ANU biologists are helping crayfish lead the campaign for fresher waterways along the west of Canberra. 

Biologist Dr Chris Fulton and Masters student Mae Noble have spent time snorkelling in the Goobarragandra River, in the high country west of Canberra, hoping to catch a glimpse of the Murray Crayfish.

Six years ago, this was an idyllic stream of clear water gurgling over boulders, surrounded by shady trees. However, when Dr Fulton and Mae Noble arrived the trees were gone and only a muddy creek remained. Huge floods in 2012 had devastated the Goobarragandra, eroding the banks and choking it with silt.

As the pair began searching for the iconic crayfish with its distinctive white claws, their fears were confirmed. The population had plunged by 95 per cent. “The ecosystem was sitting on the edge and the 2012 flood was the catastrophic event that pushed it over the cliff,” explains Fulton.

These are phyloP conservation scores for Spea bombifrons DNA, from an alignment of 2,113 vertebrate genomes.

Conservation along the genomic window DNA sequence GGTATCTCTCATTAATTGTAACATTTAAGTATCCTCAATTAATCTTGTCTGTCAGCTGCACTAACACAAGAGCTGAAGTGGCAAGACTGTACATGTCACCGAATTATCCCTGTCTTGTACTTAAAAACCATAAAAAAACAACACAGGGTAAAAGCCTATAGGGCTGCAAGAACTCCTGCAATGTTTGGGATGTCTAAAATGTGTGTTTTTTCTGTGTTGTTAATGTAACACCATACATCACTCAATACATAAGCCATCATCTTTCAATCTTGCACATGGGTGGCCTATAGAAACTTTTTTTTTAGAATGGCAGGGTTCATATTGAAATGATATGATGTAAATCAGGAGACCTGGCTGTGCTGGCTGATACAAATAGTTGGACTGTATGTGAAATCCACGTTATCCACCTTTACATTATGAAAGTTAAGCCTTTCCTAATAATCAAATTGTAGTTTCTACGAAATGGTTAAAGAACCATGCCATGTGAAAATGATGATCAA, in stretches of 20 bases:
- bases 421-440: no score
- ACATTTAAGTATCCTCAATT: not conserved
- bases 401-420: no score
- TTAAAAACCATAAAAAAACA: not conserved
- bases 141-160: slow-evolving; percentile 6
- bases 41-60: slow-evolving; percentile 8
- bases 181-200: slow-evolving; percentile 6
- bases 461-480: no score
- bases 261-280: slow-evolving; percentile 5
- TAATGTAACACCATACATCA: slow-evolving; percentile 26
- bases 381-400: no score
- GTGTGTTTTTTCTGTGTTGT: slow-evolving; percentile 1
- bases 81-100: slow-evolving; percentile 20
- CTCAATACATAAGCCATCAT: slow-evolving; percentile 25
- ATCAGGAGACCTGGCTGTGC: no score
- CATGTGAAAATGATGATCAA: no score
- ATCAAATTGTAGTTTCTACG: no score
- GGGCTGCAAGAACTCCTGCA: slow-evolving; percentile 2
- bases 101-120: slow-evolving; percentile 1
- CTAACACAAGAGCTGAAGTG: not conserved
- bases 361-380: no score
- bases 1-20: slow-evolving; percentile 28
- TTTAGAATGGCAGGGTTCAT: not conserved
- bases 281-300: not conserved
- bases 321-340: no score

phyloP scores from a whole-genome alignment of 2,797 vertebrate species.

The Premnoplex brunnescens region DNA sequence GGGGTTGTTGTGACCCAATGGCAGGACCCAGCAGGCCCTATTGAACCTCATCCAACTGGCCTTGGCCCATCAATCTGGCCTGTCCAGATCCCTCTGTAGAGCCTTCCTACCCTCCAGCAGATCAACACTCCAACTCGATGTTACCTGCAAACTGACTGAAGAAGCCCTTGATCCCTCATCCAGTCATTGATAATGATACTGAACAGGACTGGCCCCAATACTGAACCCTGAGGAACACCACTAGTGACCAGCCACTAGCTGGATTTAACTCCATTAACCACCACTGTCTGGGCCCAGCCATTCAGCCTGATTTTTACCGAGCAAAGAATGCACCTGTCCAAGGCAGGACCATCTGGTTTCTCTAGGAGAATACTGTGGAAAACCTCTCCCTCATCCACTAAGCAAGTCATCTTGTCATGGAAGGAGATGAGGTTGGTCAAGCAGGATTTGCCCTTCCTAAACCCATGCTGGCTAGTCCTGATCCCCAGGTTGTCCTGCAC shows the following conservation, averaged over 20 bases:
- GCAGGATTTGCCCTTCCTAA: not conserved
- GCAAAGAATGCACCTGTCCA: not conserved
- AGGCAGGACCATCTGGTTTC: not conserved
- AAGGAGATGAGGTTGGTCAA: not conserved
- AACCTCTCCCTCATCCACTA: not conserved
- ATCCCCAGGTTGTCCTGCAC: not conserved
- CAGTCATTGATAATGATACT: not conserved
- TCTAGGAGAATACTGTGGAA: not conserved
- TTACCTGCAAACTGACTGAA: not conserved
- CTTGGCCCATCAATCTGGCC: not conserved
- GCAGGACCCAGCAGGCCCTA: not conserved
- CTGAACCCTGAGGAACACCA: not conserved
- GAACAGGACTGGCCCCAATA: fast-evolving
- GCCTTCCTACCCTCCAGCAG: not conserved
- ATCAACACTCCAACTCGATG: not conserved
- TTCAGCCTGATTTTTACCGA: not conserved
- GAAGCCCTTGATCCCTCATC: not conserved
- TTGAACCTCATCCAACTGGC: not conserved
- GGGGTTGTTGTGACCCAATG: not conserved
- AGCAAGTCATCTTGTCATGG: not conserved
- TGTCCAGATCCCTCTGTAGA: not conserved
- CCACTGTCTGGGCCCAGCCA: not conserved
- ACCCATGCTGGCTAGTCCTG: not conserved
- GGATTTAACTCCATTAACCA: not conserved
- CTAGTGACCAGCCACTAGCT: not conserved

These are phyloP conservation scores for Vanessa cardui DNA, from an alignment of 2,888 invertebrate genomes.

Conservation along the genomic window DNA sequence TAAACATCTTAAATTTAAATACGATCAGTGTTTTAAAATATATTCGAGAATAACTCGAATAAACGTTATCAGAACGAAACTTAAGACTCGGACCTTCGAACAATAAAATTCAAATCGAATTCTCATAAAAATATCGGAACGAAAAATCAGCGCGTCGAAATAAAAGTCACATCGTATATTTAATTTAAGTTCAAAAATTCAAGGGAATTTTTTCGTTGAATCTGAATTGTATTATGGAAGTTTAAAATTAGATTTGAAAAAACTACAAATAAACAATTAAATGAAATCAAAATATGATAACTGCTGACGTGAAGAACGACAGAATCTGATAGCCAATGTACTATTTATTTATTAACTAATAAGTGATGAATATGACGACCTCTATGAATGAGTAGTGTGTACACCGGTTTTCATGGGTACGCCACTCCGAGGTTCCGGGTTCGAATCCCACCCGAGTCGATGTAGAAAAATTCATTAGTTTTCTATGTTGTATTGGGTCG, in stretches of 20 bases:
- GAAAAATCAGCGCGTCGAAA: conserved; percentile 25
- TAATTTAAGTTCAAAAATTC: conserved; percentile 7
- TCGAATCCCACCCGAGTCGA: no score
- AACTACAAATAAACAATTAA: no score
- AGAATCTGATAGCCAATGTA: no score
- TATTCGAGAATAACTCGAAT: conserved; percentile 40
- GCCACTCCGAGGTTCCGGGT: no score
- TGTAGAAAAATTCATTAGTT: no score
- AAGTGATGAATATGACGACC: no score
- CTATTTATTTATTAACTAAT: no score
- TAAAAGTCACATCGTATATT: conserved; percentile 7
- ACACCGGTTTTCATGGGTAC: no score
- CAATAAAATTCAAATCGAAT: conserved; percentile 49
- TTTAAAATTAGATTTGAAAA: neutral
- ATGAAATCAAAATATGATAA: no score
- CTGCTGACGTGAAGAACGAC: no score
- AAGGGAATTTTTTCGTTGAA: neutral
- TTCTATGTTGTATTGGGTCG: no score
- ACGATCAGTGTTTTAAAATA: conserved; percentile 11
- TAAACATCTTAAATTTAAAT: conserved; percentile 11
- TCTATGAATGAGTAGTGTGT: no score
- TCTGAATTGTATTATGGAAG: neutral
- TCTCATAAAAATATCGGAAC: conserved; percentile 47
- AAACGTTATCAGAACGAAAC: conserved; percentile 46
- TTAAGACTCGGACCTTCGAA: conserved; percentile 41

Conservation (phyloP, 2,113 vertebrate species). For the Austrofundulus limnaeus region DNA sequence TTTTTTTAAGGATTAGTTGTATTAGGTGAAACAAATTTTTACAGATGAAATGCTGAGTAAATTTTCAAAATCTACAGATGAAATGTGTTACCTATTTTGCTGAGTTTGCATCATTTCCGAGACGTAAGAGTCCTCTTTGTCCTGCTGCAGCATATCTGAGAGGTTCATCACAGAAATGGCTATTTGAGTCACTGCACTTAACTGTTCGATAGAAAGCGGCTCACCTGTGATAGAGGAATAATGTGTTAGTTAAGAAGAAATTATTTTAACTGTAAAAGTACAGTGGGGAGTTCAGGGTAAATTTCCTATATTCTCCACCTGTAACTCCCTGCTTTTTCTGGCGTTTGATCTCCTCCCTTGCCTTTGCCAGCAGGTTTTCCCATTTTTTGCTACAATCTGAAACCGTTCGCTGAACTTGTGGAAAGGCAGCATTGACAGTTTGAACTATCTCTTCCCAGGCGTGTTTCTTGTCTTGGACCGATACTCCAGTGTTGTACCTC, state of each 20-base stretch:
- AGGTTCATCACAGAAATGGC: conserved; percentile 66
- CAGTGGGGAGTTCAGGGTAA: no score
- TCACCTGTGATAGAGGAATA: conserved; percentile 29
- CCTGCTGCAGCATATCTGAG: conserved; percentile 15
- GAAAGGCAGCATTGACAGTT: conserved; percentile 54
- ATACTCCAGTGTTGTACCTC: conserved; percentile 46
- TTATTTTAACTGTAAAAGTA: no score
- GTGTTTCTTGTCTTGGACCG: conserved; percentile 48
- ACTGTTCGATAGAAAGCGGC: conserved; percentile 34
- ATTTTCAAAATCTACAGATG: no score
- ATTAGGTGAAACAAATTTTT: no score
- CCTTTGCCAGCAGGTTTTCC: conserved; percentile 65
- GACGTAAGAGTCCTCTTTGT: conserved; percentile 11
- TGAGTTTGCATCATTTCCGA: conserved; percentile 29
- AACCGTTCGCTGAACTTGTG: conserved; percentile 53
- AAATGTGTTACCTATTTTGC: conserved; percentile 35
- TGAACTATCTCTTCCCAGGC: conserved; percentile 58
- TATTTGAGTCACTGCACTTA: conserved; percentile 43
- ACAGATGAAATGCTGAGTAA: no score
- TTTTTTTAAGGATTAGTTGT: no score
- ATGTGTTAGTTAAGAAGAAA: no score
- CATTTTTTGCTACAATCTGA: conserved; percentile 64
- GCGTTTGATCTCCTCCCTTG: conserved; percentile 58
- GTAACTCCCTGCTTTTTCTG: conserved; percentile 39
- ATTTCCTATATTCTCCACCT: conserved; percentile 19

Although floods like the one in 2012 only happen once or twice a century, clearing of vegetation on the stream’s edge had left the Goobarragandra vulnerable when flooding came.
“Without the vegetation on the banks, the floods scour the banks. The sand and soil that should be held in place gets ripped away and deposited into the stream. The sunlight hits the stream and warms it up and it loses dissolved oxygen, which the crayfish are very sensitive to. The trees would have dropped twigs and leaves and insects which are food for all kinds of species, from bacteria up. So when you remove them it’s a triple jeopardy going on,” says Fulton.
It’s not just crayfish that have suffered. Fulton lists many species throughout the river system that are now in heavy decline, such as the two-spine blackfish, the silver perch and the Macquarie perch.